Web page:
http://www.healthordisease.com

Hazel Stuteley biography

Hazel Stuteley is the Director of the Connecting Communities programme based at University of Exeter Medical School.

Following registered nurse training at King’s College Hospital, London, she qualified as a health visitor in 1972 and worked in inner-city practices in Southampton and London before moving to Cornwall in 1975, gaining many years experience in rural and urban disadvantaged areas.

In the mid eighties Hazel worked for Social Services with self-harming teenagers and teenagers on remand, and developed parenting programmes for families with children on the Child Protection register.

1990-2000 saw a return to Health Visiting as a full-time HV. Her practice included the highly disadvantaged ward of Penwerris in Falmouth, where she co-founded the multi award-winning Beacon project. In April 2000 she was appointed as a member of the Prevention and Inequalities Modernization Action Team to develop the national NHS Plan, chaired by the Chief Medical Officer for England. Later that year Hazel was seconded to the Department of Health (DH) where she led the development phase of the Healthy Communities Collaborative and also undertook an active role as a Neighbourhood Renewal Adviser for the Office of the Deputy Prime Minister.

Following the award of an Honourary Fellowship at Exeter University in 2002, she became a co-founder member of the Health Complexity Group, a multi-disciplinary team who use insights from complexity science to understand the barriers and drivers to transformational change. Hazel and team co-designed Connecting Communities (known as C2), an evidence-based seven-step programme, aimed at  equipping frontline service providers with knowledge and skills to work more effectively within disadvantaged communities. C2 has now been running for eight years and is active and effective in upwards of 15 communities throughout the UK. In 2010, C2 was the fieldwork model of choice for the DH-funded Health Empowerment Leverage Project, commissioned to demonstrate the cost-effectiveness and health benefits of community development within the NHS.

Widely published and married with three sons, Hazel was awarded an OBE in the 2001 Queen’s New Years Honours list for services to the community in Falmouth.

Camilla Hampshire biography

Camilla HampshireCamilla Hampshire has been Museums Manager at the Royal Albert Memorial Museum since April 2001, and was the genesis of the recently completed £24 million capital development project. The refurbishment, extension and redisplay of the Museum led to it being named the Art Fund Prize ‘Museum of the Year 2012’.

Camilla arrived in Exeter having just completed the Millennium Galleries in Sheffield, where she was the Project Coordinator for the Galleries & Museums Trust. She says it has been a huge professional privilege to work on two such significant projects.

Beginning her career as a sixteen year old volunteer, her first paid role after university was at Whitehaven Museum and Art Gallery, Cumbria, and subsequent curatorial roles have taken her the length and breadth of the country.

Camilla read History of Art at Cambridge and Postgraduate Museum & Art Gallery Studies at the University of Manchester.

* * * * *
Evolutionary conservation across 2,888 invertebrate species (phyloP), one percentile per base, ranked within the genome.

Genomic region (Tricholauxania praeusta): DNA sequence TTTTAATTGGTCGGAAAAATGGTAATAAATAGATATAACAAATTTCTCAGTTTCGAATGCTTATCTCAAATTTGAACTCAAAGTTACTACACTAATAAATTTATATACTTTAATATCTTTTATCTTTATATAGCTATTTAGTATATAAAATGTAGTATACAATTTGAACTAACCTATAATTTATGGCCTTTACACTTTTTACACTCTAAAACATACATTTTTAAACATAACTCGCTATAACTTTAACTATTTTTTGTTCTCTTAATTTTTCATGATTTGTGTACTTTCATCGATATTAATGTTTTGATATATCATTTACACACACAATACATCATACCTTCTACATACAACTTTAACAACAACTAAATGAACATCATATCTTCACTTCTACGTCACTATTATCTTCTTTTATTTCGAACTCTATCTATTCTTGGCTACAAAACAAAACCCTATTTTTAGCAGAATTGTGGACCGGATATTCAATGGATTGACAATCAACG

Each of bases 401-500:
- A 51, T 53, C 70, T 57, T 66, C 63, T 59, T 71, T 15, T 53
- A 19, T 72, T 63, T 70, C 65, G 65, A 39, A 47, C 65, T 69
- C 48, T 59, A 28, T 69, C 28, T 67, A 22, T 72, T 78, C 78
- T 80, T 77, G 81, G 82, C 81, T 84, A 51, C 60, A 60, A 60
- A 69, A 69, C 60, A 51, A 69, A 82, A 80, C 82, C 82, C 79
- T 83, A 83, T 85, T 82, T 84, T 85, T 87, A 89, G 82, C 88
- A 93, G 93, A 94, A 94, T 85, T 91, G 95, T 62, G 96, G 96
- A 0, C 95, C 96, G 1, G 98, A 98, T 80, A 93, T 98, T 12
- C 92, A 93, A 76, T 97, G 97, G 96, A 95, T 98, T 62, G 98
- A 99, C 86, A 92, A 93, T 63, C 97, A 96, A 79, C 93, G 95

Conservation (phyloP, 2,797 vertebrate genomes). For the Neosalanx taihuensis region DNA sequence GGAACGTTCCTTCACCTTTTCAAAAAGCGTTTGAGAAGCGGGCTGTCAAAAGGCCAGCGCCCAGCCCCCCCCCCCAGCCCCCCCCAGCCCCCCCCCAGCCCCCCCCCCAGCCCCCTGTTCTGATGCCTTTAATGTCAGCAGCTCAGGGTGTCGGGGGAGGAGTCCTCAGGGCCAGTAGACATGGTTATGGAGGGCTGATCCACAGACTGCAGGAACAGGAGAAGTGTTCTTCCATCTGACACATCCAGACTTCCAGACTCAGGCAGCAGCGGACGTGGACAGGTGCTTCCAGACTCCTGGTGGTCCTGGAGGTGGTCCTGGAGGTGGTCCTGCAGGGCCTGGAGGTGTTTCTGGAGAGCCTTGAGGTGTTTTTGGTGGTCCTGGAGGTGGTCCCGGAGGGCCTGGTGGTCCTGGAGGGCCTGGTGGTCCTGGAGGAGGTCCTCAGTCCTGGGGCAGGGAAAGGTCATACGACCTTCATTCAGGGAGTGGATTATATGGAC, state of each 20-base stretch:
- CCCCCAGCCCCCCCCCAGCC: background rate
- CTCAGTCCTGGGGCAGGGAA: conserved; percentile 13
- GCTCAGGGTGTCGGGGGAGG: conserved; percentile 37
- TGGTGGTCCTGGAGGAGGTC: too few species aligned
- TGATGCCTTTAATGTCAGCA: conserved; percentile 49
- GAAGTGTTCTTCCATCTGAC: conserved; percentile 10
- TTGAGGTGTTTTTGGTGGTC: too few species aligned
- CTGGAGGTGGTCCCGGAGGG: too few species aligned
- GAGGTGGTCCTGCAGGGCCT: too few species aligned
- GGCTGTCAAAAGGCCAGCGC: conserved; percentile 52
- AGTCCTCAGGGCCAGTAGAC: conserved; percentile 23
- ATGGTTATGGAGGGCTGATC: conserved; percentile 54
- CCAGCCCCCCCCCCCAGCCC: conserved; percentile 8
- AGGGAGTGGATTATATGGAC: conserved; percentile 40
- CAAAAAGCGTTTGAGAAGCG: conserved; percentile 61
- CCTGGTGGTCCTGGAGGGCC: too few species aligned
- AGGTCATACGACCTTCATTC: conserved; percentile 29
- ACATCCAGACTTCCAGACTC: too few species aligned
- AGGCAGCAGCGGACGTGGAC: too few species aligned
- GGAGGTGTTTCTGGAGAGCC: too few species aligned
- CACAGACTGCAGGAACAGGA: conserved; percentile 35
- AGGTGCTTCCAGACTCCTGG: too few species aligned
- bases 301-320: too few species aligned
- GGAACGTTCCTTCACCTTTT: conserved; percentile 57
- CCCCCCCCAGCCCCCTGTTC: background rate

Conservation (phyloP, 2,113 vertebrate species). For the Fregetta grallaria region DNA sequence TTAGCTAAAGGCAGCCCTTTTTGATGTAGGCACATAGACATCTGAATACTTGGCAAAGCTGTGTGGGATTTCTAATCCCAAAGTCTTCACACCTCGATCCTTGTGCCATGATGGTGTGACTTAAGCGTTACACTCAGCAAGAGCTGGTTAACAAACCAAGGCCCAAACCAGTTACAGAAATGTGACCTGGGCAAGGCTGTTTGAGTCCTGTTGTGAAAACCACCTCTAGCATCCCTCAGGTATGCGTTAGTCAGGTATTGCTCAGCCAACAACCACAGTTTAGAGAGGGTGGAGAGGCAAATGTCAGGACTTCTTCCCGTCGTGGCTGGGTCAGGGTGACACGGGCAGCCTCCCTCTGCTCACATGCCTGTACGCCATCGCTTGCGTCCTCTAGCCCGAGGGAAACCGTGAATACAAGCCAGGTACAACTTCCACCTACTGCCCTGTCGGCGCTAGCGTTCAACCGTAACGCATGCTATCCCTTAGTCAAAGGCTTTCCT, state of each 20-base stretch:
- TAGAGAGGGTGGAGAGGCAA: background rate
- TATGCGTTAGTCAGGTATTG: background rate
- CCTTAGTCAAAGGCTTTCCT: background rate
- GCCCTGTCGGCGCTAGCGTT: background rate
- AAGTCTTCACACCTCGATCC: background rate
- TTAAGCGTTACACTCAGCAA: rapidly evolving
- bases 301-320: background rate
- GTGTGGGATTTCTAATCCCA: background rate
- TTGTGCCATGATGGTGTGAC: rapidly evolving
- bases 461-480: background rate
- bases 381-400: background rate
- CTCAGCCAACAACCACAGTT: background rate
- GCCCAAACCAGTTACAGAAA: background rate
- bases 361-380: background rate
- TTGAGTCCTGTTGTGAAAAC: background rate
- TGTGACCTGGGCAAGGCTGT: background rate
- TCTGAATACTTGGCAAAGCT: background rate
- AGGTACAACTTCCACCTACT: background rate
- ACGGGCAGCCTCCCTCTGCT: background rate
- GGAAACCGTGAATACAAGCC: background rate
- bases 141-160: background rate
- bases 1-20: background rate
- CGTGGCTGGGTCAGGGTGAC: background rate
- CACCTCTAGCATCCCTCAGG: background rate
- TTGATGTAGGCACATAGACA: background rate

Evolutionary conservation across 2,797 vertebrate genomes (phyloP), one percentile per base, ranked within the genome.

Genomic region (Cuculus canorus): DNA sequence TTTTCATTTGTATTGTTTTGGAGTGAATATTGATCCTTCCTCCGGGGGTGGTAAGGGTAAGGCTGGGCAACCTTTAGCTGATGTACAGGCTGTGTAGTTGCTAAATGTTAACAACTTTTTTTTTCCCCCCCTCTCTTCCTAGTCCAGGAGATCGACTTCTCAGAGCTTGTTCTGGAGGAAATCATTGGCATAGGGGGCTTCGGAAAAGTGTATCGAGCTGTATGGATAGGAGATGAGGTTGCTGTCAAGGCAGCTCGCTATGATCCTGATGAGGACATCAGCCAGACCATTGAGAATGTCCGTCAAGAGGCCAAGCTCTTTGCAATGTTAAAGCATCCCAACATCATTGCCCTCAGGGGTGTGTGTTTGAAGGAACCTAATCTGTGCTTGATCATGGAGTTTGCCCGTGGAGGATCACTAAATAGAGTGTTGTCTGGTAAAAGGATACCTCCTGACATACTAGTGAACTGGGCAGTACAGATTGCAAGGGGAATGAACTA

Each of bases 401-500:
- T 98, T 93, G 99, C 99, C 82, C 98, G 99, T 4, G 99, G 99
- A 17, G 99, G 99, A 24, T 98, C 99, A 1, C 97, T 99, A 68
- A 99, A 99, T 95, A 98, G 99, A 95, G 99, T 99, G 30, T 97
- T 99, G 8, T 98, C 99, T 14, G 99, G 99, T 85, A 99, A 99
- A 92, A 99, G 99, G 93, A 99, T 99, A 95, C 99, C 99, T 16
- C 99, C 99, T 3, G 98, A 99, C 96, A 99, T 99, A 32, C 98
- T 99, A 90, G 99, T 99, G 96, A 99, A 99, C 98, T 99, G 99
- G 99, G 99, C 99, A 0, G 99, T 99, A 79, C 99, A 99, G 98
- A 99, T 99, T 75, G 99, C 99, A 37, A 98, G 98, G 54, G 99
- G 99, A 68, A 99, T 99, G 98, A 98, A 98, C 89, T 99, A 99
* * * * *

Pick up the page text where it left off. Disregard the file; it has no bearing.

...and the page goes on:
Kester Brewin biography

Kester Brewin teaches mathematics in South East London and is also a freelance writer, poet and consultant for BBC education. He writes regularly on education and technology for the national educational press, and has published a number of highly acclaimed books on the philosophy of religion.

His latest book Mutiny! Why We Love Pirates and How They Can Save Us is a groundbreaking re-examination of the culture of piracy, which seeks to understand our continued fascination with these characters whose skull and crossed bones motif appears on everything from baby-bottles to skateboards, yet are still pursued and condemned worldwide for theft and exploitation. Drawing on pirates from history, film and literature, Kester’s work explores how our relationship to ‘the commons’ is central to an improved environmental, political and cultural consciousness, and also tries to work out why his son has been invited to countless pirate parties, but none (yet) with an aggravated robbery theme. His poetry has appeared in magazines around the world and he is currently preparing his debut novel for publication.

Carrie Clarke biography

Carrie Clarke is a former traditional signwriter who has worked for many years in the arts and health field. She is currently an Occupational Therapist working with an NHS inpatient unit for people with dementia; she is also a practising artist.

In 2010 she wrote a successful bid to the King’s Fund ‘Enhancing the Healing Environment’ programme, and led a team in developing an innovative project to transform an inpatient hospital environment for people with dementia. The project had at its heart a participatory approach, consulting with people living with dementia, their carers and staff, and incorporating their views and ideas into the design. These individuals were also actively involved in creating some of the outstanding and moving artwork for the new unit.

As an Occupational Therapist, the fundamental inter-relationship between people, meaningful occupation and the environment is central to Carrie’s work. To this she brings an aesthetic eye and a strong desire to raise awareness of the impact of environments on the physical, mental and emotional well-being of people living with dementia.

Carrie is passionate about finding new ways to create a more sustainable, respectful, meaningful and engaging way of being with people with dementia, that will support a better quality of life based on a sense of connection to place, to self and to others. For this to happen, new relationships and partnerships need to be forged that cross conventional boundaries, encouraging creative and innovative approaches to one of society’s greatest challenges – that of ageing and dementia.